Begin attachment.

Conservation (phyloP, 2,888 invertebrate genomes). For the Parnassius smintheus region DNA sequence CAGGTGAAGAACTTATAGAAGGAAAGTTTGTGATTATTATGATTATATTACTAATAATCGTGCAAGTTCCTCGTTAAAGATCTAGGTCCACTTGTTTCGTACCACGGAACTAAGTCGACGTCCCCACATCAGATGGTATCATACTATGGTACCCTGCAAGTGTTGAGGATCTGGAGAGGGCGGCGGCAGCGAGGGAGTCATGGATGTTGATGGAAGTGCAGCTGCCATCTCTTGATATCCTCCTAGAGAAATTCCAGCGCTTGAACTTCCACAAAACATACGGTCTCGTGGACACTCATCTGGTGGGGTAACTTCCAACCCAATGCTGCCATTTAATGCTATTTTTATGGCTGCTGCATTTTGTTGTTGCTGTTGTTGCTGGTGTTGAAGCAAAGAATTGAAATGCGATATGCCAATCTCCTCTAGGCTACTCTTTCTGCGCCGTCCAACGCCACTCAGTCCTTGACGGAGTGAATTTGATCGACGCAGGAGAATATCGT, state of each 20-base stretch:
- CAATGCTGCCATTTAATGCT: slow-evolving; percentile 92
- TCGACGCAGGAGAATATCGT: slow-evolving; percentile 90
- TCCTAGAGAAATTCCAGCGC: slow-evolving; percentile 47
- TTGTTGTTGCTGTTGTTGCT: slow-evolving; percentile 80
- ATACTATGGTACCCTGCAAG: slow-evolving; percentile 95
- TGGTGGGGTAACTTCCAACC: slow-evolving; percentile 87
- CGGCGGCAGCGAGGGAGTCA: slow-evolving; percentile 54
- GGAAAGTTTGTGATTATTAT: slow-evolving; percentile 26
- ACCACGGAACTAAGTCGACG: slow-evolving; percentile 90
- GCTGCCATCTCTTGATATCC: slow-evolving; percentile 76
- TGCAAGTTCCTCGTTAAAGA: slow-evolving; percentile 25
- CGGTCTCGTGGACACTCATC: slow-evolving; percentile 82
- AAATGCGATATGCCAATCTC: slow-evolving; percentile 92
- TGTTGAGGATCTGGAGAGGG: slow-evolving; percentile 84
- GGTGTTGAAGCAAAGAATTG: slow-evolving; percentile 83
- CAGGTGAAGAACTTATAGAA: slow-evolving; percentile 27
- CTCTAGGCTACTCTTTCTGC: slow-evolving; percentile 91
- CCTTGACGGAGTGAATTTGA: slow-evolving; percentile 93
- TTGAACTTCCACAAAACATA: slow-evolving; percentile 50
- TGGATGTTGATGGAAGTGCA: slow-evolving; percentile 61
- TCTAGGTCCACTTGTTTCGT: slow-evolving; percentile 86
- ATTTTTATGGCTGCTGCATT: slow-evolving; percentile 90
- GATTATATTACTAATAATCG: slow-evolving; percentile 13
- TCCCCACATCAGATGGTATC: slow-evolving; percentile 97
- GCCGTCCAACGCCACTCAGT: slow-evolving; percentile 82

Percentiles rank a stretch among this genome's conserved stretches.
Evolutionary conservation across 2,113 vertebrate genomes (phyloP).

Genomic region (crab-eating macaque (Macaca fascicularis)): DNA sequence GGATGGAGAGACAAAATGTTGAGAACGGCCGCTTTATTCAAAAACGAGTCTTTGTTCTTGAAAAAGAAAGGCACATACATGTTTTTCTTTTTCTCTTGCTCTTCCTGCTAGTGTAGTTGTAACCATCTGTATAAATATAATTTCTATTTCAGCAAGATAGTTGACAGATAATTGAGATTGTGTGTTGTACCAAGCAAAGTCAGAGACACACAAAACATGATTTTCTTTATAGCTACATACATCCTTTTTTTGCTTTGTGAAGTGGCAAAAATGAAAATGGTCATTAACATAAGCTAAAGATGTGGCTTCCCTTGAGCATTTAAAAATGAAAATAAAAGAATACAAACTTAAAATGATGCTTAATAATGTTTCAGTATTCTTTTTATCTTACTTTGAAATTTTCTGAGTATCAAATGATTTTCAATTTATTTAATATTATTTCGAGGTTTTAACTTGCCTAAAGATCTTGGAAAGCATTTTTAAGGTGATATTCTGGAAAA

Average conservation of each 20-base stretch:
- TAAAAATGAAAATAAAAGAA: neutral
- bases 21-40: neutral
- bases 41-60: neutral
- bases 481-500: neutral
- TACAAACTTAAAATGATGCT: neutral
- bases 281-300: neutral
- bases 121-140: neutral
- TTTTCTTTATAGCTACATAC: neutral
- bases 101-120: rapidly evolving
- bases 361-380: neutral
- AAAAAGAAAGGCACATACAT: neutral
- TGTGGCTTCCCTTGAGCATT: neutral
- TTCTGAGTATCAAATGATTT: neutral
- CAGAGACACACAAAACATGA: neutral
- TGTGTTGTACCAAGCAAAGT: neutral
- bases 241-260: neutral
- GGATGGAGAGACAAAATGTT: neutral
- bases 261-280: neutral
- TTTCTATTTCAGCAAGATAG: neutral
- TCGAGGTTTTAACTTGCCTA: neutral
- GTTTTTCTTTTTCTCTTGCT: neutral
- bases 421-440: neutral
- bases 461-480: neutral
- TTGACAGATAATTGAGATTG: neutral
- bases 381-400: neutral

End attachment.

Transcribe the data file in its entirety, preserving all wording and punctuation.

Conservation (phyloP, 2,888 invertebrate genomes). For the Parnassius smintheus region DNA sequence CAGGTGAAGAACTTATAGAAGGAAAGTTTGTGATTATTATGATTATATTACTAATAATCGTGCAAGTTCCTCGTTAAAGATCTAGGTCCACTTGTTTCGTACCACGGAACTAAGTCGACGTCCCCACATCAGATGGTATCATACTATGGTACCCTGCAAGTGTTGAGGATCTGGAGAGGGCGGCGGCAGCGAGGGAGTCATGGATGTTGATGGAAGTGCAGCTGCCATCTCTTGATATCCTCCTAGAGAAATTCCAGCGCTTGAACTTCCACAAAACATACGGTCTCGTGGACACTCATCTGGTGGGGTAACTTCCAACCCAATGCTGCCATTTAATGCTATTTTTATGGCTGCTGCATTTTGTTGTTGCTGTTGTTGCTGGTGTTGAAGCAAAGAATTGAAATGCGATATGCCAATCTCCTCTAGGCTACTCTTTCTGCGCCGTCCAACGCCACTCAGTCCTTGACGGAGTGAATTTGATCGACGCAGGAGAATATCGT, state of each 20-base stretch:
- CAATGCTGCCATTTAATGCT: slow-evolving; percentile 92
- TCGACGCAGGAGAATATCGT: slow-evolving; percentile 90
- TCCTAGAGAAATTCCAGCGC: slow-evolving; percentile 47
- TTGTTGTTGCTGTTGTTGCT: slow-evolving; percentile 80
- ATACTATGGTACCCTGCAAG: slow-evolving; percentile 95
- TGGTGGGGTAACTTCCAACC: slow-evolving; percentile 87
- CGGCGGCAGCGAGGGAGTCA: slow-evolving; percentile 54
- GGAAAGTTTGTGATTATTAT: slow-evolving; percentile 26
- ACCACGGAACTAAGTCGACG: slow-evolving; percentile 90
- GCTGCCATCTCTTGATATCC: slow-evolving; percentile 76
- TGCAAGTTCCTCGTTAAAGA: slow-evolving; percentile 25
- CGGTCTCGTGGACACTCATC: slow-evolving; percentile 82
- AAATGCGATATGCCAATCTC: slow-evolving; percentile 92
- TGTTGAGGATCTGGAGAGGG: slow-evolving; percentile 84
- GGTGTTGAAGCAAAGAATTG: slow-evolving; percentile 83
- CAGGTGAAGAACTTATAGAA: slow-evolving; percentile 27
- CTCTAGGCTACTCTTTCTGC: slow-evolving; percentile 91
- CCTTGACGGAGTGAATTTGA: slow-evolving; percentile 93
- TTGAACTTCCACAAAACATA: slow-evolving; percentile 50
- TGGATGTTGATGGAAGTGCA: slow-evolving; percentile 61
- TCTAGGTCCACTTGTTTCGT: slow-evolving; percentile 86
- ATTTTTATGGCTGCTGCATT: slow-evolving; percentile 90
- GATTATATTACTAATAATCG: slow-evolving; percentile 13
- TCCCCACATCAGATGGTATC: slow-evolving; percentile 97
- GCCGTCCAACGCCACTCAGT: slow-evolving; percentile 82

Percentiles rank a stretch among this genome's conserved stretches.
Evolutionary conservation across 2,113 vertebrate genomes (phyloP).

Genomic region (crab-eating macaque (Macaca fascicularis)): DNA sequence GGATGGAGAGACAAAATGTTGAGAACGGCCGCTTTATTCAAAAACGAGTCTTTGTTCTTGAAAAAGAAAGGCACATACATGTTTTTCTTTTTCTCTTGCTCTTCCTGCTAGTGTAGTTGTAACCATCTGTATAAATATAATTTCTATTTCAGCAAGATAGTTGACAGATAATTGAGATTGTGTGTTGTACCAAGCAAAGTCAGAGACACACAAAACATGATTTTCTTTATAGCTACATACATCCTTTTTTTGCTTTGTGAAGTGGCAAAAATGAAAATGGTCATTAACATAAGCTAAAGATGTGGCTTCCCTTGAGCATTTAAAAATGAAAATAAAAGAATACAAACTTAAAATGATGCTTAATAATGTTTCAGTATTCTTTTTATCTTACTTTGAAATTTTCTGAGTATCAAATGATTTTCAATTTATTTAATATTATTTCGAGGTTTTAACTTGCCTAAAGATCTTGGAAAGCATTTTTAAGGTGATATTCTGGAAAA

Average conservation of each 20-base stretch:
- TAAAAATGAAAATAAAAGAA: neutral
- bases 21-40: neutral
- bases 41-60: neutral
- bases 481-500: neutral
- TACAAACTTAAAATGATGCT: neutral
- bases 281-300: neutral
- bases 121-140: neutral
- TTTTCTTTATAGCTACATAC: neutral
- bases 101-120: rapidly evolving
- bases 361-380: neutral
- AAAAAGAAAGGCACATACAT: neutral
- TGTGGCTTCCCTTGAGCATT: neutral
- TTCTGAGTATCAAATGATTT: neutral
- CAGAGACACACAAAACATGA: neutral
- TGTGTTGTACCAAGCAAAGT: neutral
- bases 241-260: neutral
- GGATGGAGAGACAAAATGTT: neutral
- bases 261-280: neutral
- TTTCTATTTCAGCAAGATAG: neutral
- TCGAGGTTTTAACTTGCCTA: neutral
- GTTTTTCTTTTTCTCTTGCT: neutral
- bases 421-440: neutral
- bases 461-480: neutral
- TTGACAGATAATTGAGATTG: neutral
- bases 381-400: neutral